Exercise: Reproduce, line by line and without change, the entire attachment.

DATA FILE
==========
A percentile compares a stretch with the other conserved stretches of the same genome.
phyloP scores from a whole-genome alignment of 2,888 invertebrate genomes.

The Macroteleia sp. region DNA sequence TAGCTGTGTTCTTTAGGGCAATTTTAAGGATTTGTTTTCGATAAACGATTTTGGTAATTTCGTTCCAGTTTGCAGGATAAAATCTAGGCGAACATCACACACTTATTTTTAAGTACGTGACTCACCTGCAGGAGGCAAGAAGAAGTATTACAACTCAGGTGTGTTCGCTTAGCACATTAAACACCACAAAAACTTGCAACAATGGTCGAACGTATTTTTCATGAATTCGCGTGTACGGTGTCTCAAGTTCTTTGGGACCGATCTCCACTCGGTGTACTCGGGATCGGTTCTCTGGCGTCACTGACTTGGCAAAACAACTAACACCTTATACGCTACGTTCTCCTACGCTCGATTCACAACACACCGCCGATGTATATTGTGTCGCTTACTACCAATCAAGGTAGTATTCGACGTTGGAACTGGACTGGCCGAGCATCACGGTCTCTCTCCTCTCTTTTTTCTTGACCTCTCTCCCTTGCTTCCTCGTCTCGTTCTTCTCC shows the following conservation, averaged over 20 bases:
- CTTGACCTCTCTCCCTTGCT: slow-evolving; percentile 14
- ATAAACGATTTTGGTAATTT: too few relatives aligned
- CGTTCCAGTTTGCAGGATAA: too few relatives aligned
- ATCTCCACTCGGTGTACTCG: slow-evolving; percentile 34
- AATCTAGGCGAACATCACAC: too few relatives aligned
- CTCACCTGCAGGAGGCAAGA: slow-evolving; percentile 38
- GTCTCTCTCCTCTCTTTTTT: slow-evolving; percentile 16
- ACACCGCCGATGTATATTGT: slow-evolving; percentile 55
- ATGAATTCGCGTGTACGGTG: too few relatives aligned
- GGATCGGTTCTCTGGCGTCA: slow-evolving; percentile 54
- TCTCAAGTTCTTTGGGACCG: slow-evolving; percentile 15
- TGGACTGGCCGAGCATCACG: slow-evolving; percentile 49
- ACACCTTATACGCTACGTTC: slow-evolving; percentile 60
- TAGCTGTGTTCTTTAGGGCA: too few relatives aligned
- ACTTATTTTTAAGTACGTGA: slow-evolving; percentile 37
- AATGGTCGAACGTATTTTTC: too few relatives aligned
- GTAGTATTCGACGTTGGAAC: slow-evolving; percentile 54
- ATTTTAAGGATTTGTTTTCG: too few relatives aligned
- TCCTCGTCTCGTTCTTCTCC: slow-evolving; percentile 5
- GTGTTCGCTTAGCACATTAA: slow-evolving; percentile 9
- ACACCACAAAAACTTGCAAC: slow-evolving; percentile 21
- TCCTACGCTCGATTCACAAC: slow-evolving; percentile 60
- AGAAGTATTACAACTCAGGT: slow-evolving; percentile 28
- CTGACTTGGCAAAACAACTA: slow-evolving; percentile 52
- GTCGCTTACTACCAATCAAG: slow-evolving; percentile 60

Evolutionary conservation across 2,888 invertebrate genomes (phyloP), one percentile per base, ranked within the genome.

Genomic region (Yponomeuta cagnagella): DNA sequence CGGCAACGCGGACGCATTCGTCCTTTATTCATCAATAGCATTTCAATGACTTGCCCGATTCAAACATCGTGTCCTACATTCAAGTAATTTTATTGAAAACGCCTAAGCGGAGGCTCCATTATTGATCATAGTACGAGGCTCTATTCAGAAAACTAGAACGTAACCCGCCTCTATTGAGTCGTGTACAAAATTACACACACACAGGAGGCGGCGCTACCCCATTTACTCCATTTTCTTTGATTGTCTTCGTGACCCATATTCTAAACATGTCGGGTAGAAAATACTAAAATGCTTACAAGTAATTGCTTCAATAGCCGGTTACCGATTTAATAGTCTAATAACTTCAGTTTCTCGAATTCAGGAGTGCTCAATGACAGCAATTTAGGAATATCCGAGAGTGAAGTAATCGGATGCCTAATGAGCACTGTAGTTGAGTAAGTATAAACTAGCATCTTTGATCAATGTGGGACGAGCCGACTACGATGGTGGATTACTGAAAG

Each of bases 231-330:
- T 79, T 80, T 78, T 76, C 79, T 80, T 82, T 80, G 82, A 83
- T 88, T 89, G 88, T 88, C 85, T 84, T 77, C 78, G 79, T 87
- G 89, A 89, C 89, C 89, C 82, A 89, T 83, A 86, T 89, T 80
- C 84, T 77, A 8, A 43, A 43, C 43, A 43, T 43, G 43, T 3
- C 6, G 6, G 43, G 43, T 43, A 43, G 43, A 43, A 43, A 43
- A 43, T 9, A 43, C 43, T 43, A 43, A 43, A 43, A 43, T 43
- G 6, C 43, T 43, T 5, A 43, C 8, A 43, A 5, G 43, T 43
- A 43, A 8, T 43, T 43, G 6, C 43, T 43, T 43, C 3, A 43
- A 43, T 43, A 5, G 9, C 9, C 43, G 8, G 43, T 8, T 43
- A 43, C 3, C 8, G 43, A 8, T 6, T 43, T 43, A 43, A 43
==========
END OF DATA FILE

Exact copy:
A percentile compares a stretch with the other conserved stretches of the same genome.
phyloP scores from a whole-genome alignment of 2,888 invertebrate genomes.

The Macroteleia sp. region DNA sequence TAGCTGTGTTCTTTAGGGCAATTTTAAGGATTTGTTTTCGATAAACGATTTTGGTAATTTCGTTCCAGTTTGCAGGATAAAATCTAGGCGAACATCACACACTTATTTTTAAGTACGTGACTCACCTGCAGGAGGCAAGAAGAAGTATTACAACTCAGGTGTGTTCGCTTAGCACATTAAACACCACAAAAACTTGCAACAATGGTCGAACGTATTTTTCATGAATTCGCGTGTACGGTGTCTCAAGTTCTTTGGGACCGATCTCCACTCGGTGTACTCGGGATCGGTTCTCTGGCGTCACTGACTTGGCAAAACAACTAACACCTTATACGCTACGTTCTCCTACGCTCGATTCACAACACACCGCCGATGTATATTGTGTCGCTTACTACCAATCAAGGTAGTATTCGACGTTGGAACTGGACTGGCCGAGCATCACGGTCTCTCTCCTCTCTTTTTTCTTGACCTCTCTCCCTTGCTTCCTCGTCTCGTTCTTCTCC shows the following conservation, averaged over 20 bases:
- CTTGACCTCTCTCCCTTGCT: slow-evolving; percentile 14
- ATAAACGATTTTGGTAATTT: too few relatives aligned
- CGTTCCAGTTTGCAGGATAA: too few relatives aligned
- ATCTCCACTCGGTGTACTCG: slow-evolving; percentile 34
- AATCTAGGCGAACATCACAC: too few relatives aligned
- CTCACCTGCAGGAGGCAAGA: slow-evolving; percentile 38
- GTCTCTCTCCTCTCTTTTTT: slow-evolving; percentile 16
- ACACCGCCGATGTATATTGT: slow-evolving; percentile 55
- ATGAATTCGCGTGTACGGTG: too few relatives aligned
- GGATCGGTTCTCTGGCGTCA: slow-evolving; percentile 54
- TCTCAAGTTCTTTGGGACCG: slow-evolving; percentile 15
- TGGACTGGCCGAGCATCACG: slow-evolving; percentile 49
- ACACCTTATACGCTACGTTC: slow-evolving; percentile 60
- TAGCTGTGTTCTTTAGGGCA: too few relatives aligned
- ACTTATTTTTAAGTACGTGA: slow-evolving; percentile 37
- AATGGTCGAACGTATTTTTC: too few relatives aligned
- GTAGTATTCGACGTTGGAAC: slow-evolving; percentile 54
- ATTTTAAGGATTTGTTTTCG: too few relatives aligned
- TCCTCGTCTCGTTCTTCTCC: slow-evolving; percentile 5
- GTGTTCGCTTAGCACATTAA: slow-evolving; percentile 9
- ACACCACAAAAACTTGCAAC: slow-evolving; percentile 21
- TCCTACGCTCGATTCACAAC: slow-evolving; percentile 60
- AGAAGTATTACAACTCAGGT: slow-evolving; percentile 28
- CTGACTTGGCAAAACAACTA: slow-evolving; percentile 52
- GTCGCTTACTACCAATCAAG: slow-evolving; percentile 60

Evolutionary conservation across 2,888 invertebrate genomes (phyloP), one percentile per base, ranked within the genome.

Genomic region (Yponomeuta cagnagella): DNA sequence CGGCAACGCGGACGCATTCGTCCTTTATTCATCAATAGCATTTCAATGACTTGCCCGATTCAAACATCGTGTCCTACATTCAAGTAATTTTATTGAAAACGCCTAAGCGGAGGCTCCATTATTGATCATAGTACGAGGCTCTATTCAGAAAACTAGAACGTAACCCGCCTCTATTGAGTCGTGTACAAAATTACACACACACAGGAGGCGGCGCTACCCCATTTACTCCATTTTCTTTGATTGTCTTCGTGACCCATATTCTAAACATGTCGGGTAGAAAATACTAAAATGCTTACAAGTAATTGCTTCAATAGCCGGTTACCGATTTAATAGTCTAATAACTTCAGTTTCTCGAATTCAGGAGTGCTCAATGACAGCAATTTAGGAATATCCGAGAGTGAAGTAATCGGATGCCTAATGAGCACTGTAGTTGAGTAAGTATAAACTAGCATCTTTGATCAATGTGGGACGAGCCGACTACGATGGTGGATTACTGAAAG

Each of bases 231-330:
- T 79, T 80, T 78, T 76, C 79, T 80, T 82, T 80, G 82, A 83
- T 88, T 89, G 88, T 88, C 85, T 84, T 77, C 78, G 79, T 87
- G 89, A 89, C 89, C 89, C 82, A 89, T 83, A 86, T 89, T 80
- C 84, T 77, A 8, A 43, A 43, C 43, A 43, T 43, G 43, T 3
- C 6, G 6, G 43, G 43, T 43, A 43, G 43, A 43, A 43, A 43
- A 43, T 9, A 43, C 43, T 43, A 43, A 43, A 43, A 43, T 43
- G 6, C 43, T 43, T 5, A 43, C 8, A 43, A 5, G 43, T 43
- A 43, A 8, T 43, T 43, G 6, C 43, T 43, T 43, C 3, A 43
- A 43, T 43, A 5, G 9, C 9, C 43, G 8, G 43, T 8, T 43
- A 43, C 3, C 8, G 43, A 8, T 6, T 43, T 43, A 43, A 43